Categories: Dog Attack, Fuel Belt, Pepper Spray
For the first four of the five years I’ve been running outside, I had just one unfriendly encounter with the canine species. In the past month, I’ve had 6 more. Seriously what are the odds? Is the universe trying to tell me something?
While I still have all my limbs and digits intact, I felt it very much in my best interest to review proper dog avoidance techniques.
First, let the record show: I adore dogs. Like true love. Never saw a dog I didn’t at least like. Well, now maybe I have. But as the saying goes: there are no bad dogs, just bad owners, and all that jazz.
My first recent encounters were with strays while vacationing: a Jack Russell-ish terrier that took it upon himself to charge up to me, growling and snarling and a large mutt for lack of a better term, that followed me, giving me the stink eye. Thankfully all bark…and growl…and snarl…but no bite.
Fast forward to the past couple of weeks. There’s a new ankle biter on one of my routes who has chased after me twice (does not scare me in the least). There’s also an Irish Setter who barks crazily from his front yard while his/her dogmate (a Dalmation) looks on quietly) as I pass and only recently decided to charge across the street and chase me.
Here, according to the experts, is what you should do when threatened by a dog:
1. Avoid smiling at the dog. An aggressive dog may construe it as baring your teeth for a fight. Check.
2. Look for warning signs. If a dog approaches with his head held high or low, it’s probably not going to attack. A dog whose head is level means business. Honestly I never noticed any of this.
3. Have a block. Use your leg or a stick to block the dog’s teeth from reaching you. In Key West, when a pesky stray approached for the second time in as many days, I picked up a large rock. I felt ridiculous doing it but whatever.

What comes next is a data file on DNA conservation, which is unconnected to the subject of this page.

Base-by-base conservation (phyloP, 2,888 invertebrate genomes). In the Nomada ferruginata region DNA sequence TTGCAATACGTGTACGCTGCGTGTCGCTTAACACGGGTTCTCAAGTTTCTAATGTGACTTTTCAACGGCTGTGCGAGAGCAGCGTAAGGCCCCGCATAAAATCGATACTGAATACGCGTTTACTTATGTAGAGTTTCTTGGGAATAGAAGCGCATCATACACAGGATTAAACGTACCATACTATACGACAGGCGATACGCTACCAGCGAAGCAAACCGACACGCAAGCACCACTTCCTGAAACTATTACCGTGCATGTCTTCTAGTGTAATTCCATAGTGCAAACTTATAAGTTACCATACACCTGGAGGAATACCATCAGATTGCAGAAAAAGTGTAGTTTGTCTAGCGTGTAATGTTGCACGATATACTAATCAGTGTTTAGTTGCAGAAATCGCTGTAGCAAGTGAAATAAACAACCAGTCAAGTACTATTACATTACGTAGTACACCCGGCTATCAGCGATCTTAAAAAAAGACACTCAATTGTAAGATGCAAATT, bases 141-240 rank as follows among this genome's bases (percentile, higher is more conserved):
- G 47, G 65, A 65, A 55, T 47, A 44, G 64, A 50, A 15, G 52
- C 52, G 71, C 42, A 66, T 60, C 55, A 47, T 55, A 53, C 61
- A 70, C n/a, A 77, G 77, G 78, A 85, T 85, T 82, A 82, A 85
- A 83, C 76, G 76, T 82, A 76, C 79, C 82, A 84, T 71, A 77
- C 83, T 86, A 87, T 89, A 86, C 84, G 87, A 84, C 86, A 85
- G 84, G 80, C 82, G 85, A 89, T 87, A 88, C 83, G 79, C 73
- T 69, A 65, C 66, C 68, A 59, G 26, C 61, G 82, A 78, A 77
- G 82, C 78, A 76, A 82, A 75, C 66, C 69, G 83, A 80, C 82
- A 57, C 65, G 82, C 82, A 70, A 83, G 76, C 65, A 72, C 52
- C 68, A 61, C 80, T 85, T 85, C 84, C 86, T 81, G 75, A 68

4. Remain calm. There’s truth to the adage that dogs can sense fear. A commanding “No” or “Go Home” may stop the attack. Like I said at the top, I love dogs and I think I do a decent job of ignoring them. I do firmly command them to go home.
5. Never run. This may awaken the dog’s prey instinct to chase and catch animals and the dog may persue you vigorously. Um big fail. I cross the street to get away from the dog but I always just keep running and try to ignore the dog’s advances. Oops.
6. Assume a non-threatening position. No eye contact. Don’t face the dog head-on, keep it in your peripheral vision. Check.
7. Hello pepper spray or mace! I’ve carried this for years. But I haven’t had the presence of mind to use it. Most recently while that Irish Setter charged out a second and third time, barking, circling then running back to his property I finally dug the canister out of my Fuel Belt. I need to keep it in a more accessible pocket. Plus it was super windy. Another solution I read about is squirting water at the dog’s face. Never thought about using my water bottle either.
8. Contact owner and animal control authorities. I did not do this on vacation but I did with the dog in the neighborhood I frequent. If my dogs were doing this to passersby I’d be horrified.